Has someone ever rebelled against you? a coworker, friend, roommate, family member? How did you respond? How does God respond?

When we reject someone we put ourselves in conflict that person. In many cases the relationship is so broken terror and dread builds and we may go out of our way to avoid them or avoid the conflict. It can feel like we're in a sort of prison. The psalmist proclaims that God breaks down the door and snaps the bars holding us in that prison. It's a powerful jailbreak where our crimes remain committed and yet we don't have to pay the price.

Have you ever had a conflict where you went out of your way to avoid that person, or they went out of their way to avoid you? how would you describe your feeling during that time? How was the conflict resolved?


THE SICK (v 17-22)

The third group the Psalmist describes are the sick. An illness that is the consequence of sin. Ryan pointed out that at times in history and in the Bible it was common for people to try and assign all illness to a correlating sin. in John 9 Jesus disciple upon encountering a blind man ask Jesus if it was the man or his parents who sinned and caused this malady. It's a lie for us to believe that sickness and affliction is always a punishment, but it is often a consequence.

What is the difference between a punishment and a consequence?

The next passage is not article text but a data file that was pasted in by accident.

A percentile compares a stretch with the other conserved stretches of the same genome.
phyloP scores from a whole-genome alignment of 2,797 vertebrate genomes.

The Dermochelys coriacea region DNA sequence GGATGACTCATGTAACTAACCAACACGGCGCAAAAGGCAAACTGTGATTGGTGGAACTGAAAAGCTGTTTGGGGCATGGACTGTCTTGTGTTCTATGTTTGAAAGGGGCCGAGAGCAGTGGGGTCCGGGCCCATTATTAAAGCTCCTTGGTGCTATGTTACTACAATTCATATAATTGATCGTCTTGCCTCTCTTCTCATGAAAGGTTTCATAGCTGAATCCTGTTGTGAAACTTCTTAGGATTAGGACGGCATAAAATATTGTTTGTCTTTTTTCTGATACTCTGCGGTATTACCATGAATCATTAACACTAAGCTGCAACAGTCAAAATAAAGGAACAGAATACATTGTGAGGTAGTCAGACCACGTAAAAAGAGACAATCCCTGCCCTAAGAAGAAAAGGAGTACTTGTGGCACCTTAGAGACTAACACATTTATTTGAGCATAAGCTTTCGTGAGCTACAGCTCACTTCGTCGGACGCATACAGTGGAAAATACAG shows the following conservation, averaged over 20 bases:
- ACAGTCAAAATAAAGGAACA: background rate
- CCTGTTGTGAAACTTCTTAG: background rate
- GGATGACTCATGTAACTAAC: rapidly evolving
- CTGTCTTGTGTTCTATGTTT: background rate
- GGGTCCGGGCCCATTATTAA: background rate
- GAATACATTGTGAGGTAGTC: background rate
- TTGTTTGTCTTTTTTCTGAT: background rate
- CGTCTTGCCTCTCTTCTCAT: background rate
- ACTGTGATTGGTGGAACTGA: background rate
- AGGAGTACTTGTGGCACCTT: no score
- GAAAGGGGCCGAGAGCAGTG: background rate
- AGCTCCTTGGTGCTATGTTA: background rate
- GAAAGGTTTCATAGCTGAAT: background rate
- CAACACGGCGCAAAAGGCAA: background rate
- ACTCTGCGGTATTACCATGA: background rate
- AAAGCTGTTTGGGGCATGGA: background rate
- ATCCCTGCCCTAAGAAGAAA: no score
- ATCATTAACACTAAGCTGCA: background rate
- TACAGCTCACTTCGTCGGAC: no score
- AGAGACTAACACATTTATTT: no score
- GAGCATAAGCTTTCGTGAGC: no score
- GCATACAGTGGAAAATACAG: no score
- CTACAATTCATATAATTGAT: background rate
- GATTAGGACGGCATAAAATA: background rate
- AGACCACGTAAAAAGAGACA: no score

The psalmist goes on saying that often the afflicted are so sick they hate the sight or even the idea of the cure.

Have you even been afflicted and hated the remedy?

We all have sinned and all are sick meaning we the remedy of Jesus.

What does it look like for us to despise the cure of Jesus in our lives?

That same promise again appears in the Psalm, that we can cry to God and He will heal us. Not just make us more comfortable, or treat the symptoms, but truly heal us. A work that can only be replied to with thanks.

Has God healed you of a sickness or consequence lately? Is there a consequence or sickness we can all take to God with you, and cry out to Him that we might see His work and rejoice?

THE FEARFUL (v 23-32)

The last group is described as sailors who find themselves in the midst of a storm, fearing for their lives. It's unique among the stories as the people in this scene did not sin, rebel, or wander. They were going about normal business and yet now find their lives in danger.

Why would God allow us to be put in positions of danger leading to this fear?

The Psalmist says they were at their "wit's end" and Ryan went on to describe this as "their wisdom was swallowed up". Their lives were out of control and there was no idea, plan, scheme, or strategy that would save them.

Where do you turn to for wisdom in your life? How can you ensure it's a wisdom that will not be swallowed up?

Again the Psalmist shares the promise that we can cry to God and be saved from our distress. In the story God comes and stills the water, hushes the sea.

We often feel out of control and panic, we feel in danger. Yet the answer does not seem to be regain control.

Why do you think that is? How can you go about giving over control in your life to God? How would that help you with your fear?

Prayer

Pray with your group that He would make us quick to cry to our Lord that we might be guided, freed, healed and encouraged. Thank God for His work in our lives that has been shared in the discussion tonight.